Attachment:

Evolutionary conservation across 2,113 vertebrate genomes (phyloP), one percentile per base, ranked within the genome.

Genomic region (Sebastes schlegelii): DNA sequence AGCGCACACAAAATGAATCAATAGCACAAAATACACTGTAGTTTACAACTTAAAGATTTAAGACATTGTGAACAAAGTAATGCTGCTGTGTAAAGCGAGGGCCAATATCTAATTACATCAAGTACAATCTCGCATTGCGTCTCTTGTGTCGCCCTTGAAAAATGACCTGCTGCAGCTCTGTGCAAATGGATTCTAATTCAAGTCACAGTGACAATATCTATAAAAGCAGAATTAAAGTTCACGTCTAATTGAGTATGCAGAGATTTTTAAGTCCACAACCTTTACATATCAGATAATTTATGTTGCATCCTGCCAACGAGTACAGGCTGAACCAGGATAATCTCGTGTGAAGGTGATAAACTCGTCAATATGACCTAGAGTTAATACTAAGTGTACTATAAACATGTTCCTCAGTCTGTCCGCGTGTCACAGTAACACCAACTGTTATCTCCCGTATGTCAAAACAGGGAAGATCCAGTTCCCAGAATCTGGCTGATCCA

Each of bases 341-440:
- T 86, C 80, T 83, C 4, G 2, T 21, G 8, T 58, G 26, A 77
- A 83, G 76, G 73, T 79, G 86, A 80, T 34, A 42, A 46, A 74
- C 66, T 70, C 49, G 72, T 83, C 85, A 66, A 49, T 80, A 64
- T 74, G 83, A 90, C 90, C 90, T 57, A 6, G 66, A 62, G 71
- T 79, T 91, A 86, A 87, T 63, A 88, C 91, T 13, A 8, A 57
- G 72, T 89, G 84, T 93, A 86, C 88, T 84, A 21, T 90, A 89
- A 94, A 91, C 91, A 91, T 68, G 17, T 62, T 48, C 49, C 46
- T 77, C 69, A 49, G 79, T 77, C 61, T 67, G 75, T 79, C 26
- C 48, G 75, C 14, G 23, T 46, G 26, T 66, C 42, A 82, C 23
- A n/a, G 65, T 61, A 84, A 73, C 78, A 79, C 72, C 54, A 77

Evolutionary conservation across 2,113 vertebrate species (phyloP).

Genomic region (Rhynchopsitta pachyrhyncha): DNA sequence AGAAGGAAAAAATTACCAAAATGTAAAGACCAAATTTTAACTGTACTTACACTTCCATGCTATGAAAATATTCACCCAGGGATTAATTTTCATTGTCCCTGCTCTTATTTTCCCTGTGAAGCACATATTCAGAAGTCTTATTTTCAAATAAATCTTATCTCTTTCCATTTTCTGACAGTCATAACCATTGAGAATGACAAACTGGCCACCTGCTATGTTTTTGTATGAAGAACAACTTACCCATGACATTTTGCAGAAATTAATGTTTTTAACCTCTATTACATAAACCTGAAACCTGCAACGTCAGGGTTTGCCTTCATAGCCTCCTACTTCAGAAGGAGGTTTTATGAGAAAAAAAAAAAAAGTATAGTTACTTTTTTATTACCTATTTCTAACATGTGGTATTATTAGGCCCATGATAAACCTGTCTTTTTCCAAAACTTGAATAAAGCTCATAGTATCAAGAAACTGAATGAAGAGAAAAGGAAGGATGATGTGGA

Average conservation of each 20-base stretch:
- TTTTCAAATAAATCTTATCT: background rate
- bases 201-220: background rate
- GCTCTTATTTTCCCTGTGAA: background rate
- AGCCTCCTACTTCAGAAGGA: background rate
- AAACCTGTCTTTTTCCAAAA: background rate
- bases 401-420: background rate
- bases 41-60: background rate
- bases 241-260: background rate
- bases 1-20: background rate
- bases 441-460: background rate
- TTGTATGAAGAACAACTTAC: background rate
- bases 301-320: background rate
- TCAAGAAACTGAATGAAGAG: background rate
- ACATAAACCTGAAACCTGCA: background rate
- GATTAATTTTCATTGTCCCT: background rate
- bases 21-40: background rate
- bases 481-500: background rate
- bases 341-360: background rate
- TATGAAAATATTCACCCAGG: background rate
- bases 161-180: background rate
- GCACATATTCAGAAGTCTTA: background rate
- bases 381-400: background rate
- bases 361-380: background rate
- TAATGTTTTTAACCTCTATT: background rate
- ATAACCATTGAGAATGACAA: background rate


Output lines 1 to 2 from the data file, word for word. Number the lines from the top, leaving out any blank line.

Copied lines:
Evolutionary conservation across 2,113 vertebrate genomes (phyloP), one percentile per base, ranked within the genome.

Genomic region (Sebastes schlegelii): DNA sequence AGCGCACACAAAATGAATCAATAGCACAAAATACACTGTAGTTTACAACTTAAAGATTTAAGACATTGTGAACAAAGTAATGCTGCTGTGTAAAGCGAGGGCCAATATCTAATTACATCAAGTACAATCTCGCATTGCGTCTCTTGTGTCGCCCTTGAAAAATGACCTGCTGCAGCTCTGTGCAAATGGATTCTAATTCAAGTCACAGTGACAATATCTATAAAAGCAGAATTAAAGTTCACGTCTAATTGAGTATGCAGAGATTTTTAAGTCCACAACCTTTACATATCAGATAATTTATGTTGCATCCTGCCAACGAGTACAGGCTGAACCAGGATAATCTCGTGTGAAGGTGATAAACTCGTCAATATGACCTAGAGTTAATACTAAGTGTACTATAAACATGTTCCTCAGTCTGTCCGCGTGTCACAGTAACACCAACTGTTATCTCCCGTATGTCAAAACAGGGAAGATCCAGTTCCCAGAATCTGGCTGATCCA